Get Ahead on Winter Main­te­nance

Fall main­te­nance and winter plan­ning for your farm

Dressage Today - - Front Page - By Karen Brit­tle

A h, au­tumn! In many re­gions, that means it’s time for the best rid­ing of the year. Tem­per­a­tures are fi­nally bear­able and crisp fall days rein­vig­o­rate horse and rider. Col­ored leaves, dra­matic sun­sets and har­vest moons pro­vide es­pe­cially scenic back­drops to train­ing ses­sions: Au­tumn is the time of year when be­ing on horse­back is sim­ply an en­rich­ing and in­spir­ing sen­sory ex­pe­ri­ence.

While mak­ing the most of all fall has to of­fer, sea­soned train­ers also uti­lize this time of year to be­gin prepa­ra­tions for winter fa­cil­ity man­age­ment, horse care and train­ing. Proac­tive fall main­te­nance means be­gin­ning to win­ter­ize the fa­cil­ity to en­sure high-qual­ity horse care and pro­duc­tive rid­ing can con­tinue even dur­ing the in­clement weather to come. So what should be on your “Fall To-Do List”? In the fol­low­ing pages, es­tab­lished dres­sage train­ers, who are also ex­pe­ri­enced fa­cil­ity man­agers, share their pri­or­i­ties for fall fa­cil­ity main­te­nance and winter prepa­ra­tions.

Main­tain Pas­tures and Drive­ways

Ac­cord­ing to Carol Sea­man, a Grand Prix com­peti­tor, USDF sil­ver medal­ist and L Pro­gram grad­u­ate who owns and op­er­ates Out­foxed Farm in Ch­ester, New York, fall is a busy time, es­pe­cially for her hus­band, Jim, who does much of the farm main­te­nance. “There are fallen leaves ev­ery­where, which need to be raked, blown and cleaned out of gut­ters. But dur­ing the fall, Jim will also win­ter­ize our farm equip­ment, es­pe­cially the large snow-plow at­tach­ments, Bob­cat, back­hoe, truck and trac­tors. One year, we had our first big snow­fall on Hal­loween night, so we start early to make sure we’re pre­pared.”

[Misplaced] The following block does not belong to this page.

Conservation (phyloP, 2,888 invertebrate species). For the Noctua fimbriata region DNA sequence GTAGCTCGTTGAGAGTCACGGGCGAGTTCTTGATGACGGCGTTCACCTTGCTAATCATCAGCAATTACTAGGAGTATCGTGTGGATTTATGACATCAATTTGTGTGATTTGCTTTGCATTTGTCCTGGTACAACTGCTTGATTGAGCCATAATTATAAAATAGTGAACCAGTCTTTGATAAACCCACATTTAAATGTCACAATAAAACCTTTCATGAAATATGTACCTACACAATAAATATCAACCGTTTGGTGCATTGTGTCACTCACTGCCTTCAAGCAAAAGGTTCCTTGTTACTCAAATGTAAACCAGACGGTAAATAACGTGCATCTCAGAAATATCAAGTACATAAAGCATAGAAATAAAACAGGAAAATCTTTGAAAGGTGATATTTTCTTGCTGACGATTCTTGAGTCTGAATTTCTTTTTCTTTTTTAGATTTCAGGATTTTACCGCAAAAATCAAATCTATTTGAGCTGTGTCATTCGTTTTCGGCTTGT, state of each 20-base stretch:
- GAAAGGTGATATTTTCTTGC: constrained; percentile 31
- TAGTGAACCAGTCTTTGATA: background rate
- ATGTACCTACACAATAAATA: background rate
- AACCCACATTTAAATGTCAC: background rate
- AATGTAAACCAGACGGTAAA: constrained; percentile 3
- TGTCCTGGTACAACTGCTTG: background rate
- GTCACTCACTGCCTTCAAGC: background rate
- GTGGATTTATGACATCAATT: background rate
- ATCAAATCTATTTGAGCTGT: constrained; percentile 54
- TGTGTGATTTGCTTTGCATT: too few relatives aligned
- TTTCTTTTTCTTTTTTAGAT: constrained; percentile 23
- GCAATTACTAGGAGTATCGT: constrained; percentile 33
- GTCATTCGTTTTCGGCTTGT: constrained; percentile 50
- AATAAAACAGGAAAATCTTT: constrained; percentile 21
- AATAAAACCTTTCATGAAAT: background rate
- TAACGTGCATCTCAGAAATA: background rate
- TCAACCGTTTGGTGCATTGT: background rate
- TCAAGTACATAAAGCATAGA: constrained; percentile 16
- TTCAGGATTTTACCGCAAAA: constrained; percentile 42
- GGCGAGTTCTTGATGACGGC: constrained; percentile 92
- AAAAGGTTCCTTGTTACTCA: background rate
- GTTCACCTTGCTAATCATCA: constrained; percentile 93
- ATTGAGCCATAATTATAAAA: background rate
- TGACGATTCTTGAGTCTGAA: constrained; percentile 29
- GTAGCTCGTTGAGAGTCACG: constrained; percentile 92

The Sea­mans drive flagged stakes into the ground to mark the edges of the farm’s long gravel drive­ways, which will make plow­ing eas­ier and safer when the time comes. Though any ma­jor drive­way re­pairs are com­pleted in spring­time, the Sea­mans patch low spots with ex­tra gravel dur­ing the fall. The more level the drive­way is, the eas­ier and more ef­fec­tive plow­ing will be. Sea­man em­pha­sizes the im­por­tance of marked path­ways and well-main­tained drive­ways in or­der to keep the fa­cil­ity ac­ces­si­ble for clients as well as en­sure that horses and peo­ple can get on and off the prop­erty in case of emer­gency.